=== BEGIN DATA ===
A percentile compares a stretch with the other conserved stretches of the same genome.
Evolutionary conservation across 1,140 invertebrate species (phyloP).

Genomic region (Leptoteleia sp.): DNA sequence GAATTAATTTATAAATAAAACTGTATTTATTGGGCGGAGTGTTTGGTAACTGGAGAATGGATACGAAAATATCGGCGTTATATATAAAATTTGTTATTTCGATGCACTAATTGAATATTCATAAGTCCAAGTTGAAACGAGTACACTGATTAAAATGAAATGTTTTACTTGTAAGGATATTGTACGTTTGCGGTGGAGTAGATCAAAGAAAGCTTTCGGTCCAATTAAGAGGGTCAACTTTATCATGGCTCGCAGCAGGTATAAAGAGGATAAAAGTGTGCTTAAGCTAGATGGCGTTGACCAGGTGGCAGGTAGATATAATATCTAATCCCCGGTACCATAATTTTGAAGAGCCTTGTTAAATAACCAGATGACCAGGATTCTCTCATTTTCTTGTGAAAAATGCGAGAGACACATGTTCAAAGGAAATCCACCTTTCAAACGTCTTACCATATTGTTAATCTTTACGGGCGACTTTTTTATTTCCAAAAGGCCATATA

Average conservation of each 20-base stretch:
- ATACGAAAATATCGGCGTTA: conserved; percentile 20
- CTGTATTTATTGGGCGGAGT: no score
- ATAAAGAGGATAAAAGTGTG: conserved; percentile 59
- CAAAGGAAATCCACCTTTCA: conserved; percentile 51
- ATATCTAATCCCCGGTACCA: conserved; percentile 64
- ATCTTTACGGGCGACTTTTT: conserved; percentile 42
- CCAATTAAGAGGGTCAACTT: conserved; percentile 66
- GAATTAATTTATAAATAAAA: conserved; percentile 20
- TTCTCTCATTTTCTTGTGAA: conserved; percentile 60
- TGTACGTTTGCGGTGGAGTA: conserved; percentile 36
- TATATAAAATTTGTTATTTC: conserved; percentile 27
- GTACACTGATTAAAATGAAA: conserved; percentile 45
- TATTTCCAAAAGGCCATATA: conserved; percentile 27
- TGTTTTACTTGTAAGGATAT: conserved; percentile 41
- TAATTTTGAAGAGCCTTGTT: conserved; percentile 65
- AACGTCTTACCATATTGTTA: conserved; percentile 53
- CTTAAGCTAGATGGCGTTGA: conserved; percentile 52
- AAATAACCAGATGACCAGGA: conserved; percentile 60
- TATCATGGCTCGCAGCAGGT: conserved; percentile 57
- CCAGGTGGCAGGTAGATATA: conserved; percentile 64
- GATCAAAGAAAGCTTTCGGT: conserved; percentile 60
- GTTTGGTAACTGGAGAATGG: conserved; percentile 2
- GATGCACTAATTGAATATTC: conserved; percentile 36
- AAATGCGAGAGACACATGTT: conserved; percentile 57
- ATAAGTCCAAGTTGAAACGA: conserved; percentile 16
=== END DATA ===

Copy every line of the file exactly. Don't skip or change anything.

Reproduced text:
A percentile compares a stretch with the other conserved stretches of the same genome.
Evolutionary conservation across 1,140 invertebrate species (phyloP).

Genomic region (Leptoteleia sp.): DNA sequence GAATTAATTTATAAATAAAACTGTATTTATTGGGCGGAGTGTTTGGTAACTGGAGAATGGATACGAAAATATCGGCGTTATATATAAAATTTGTTATTTCGATGCACTAATTGAATATTCATAAGTCCAAGTTGAAACGAGTACACTGATTAAAATGAAATGTTTTACTTGTAAGGATATTGTACGTTTGCGGTGGAGTAGATCAAAGAAAGCTTTCGGTCCAATTAAGAGGGTCAACTTTATCATGGCTCGCAGCAGGTATAAAGAGGATAAAAGTGTGCTTAAGCTAGATGGCGTTGACCAGGTGGCAGGTAGATATAATATCTAATCCCCGGTACCATAATTTTGAAGAGCCTTGTTAAATAACCAGATGACCAGGATTCTCTCATTTTCTTGTGAAAAATGCGAGAGACACATGTTCAAAGGAAATCCACCTTTCAAACGTCTTACCATATTGTTAATCTTTACGGGCGACTTTTTTATTTCCAAAAGGCCATATA

Average conservation of each 20-base stretch:
- ATACGAAAATATCGGCGTTA: conserved; percentile 20
- CTGTATTTATTGGGCGGAGT: no score
- ATAAAGAGGATAAAAGTGTG: conserved; percentile 59
- CAAAGGAAATCCACCTTTCA: conserved; percentile 51
- ATATCTAATCCCCGGTACCA: conserved; percentile 64
- ATCTTTACGGGCGACTTTTT: conserved; percentile 42
- CCAATTAAGAGGGTCAACTT: conserved; percentile 66
- GAATTAATTTATAAATAAAA: conserved; percentile 20
- TTCTCTCATTTTCTTGTGAA: conserved; percentile 60
- TGTACGTTTGCGGTGGAGTA: conserved; percentile 36
- TATATAAAATTTGTTATTTC: conserved; percentile 27
- GTACACTGATTAAAATGAAA: conserved; percentile 45
- TATTTCCAAAAGGCCATATA: conserved; percentile 27
- TGTTTTACTTGTAAGGATAT: conserved; percentile 41
- TAATTTTGAAGAGCCTTGTT: conserved; percentile 65
- AACGTCTTACCATATTGTTA: conserved; percentile 53
- CTTAAGCTAGATGGCGTTGA: conserved; percentile 52
- AAATAACCAGATGACCAGGA: conserved; percentile 60
- TATCATGGCTCGCAGCAGGT: conserved; percentile 57
- CCAGGTGGCAGGTAGATATA: conserved; percentile 64
- GATCAAAGAAAGCTTTCGGT: conserved; percentile 60
- GTTTGGTAACTGGAGAATGG: conserved; percentile 2
- GATGCACTAATTGAATATTC: conserved; percentile 36
- AAATGCGAGAGACACATGTT: conserved; percentile 57
- ATAAGTCCAAGTTGAAACGA: conserved; percentile 16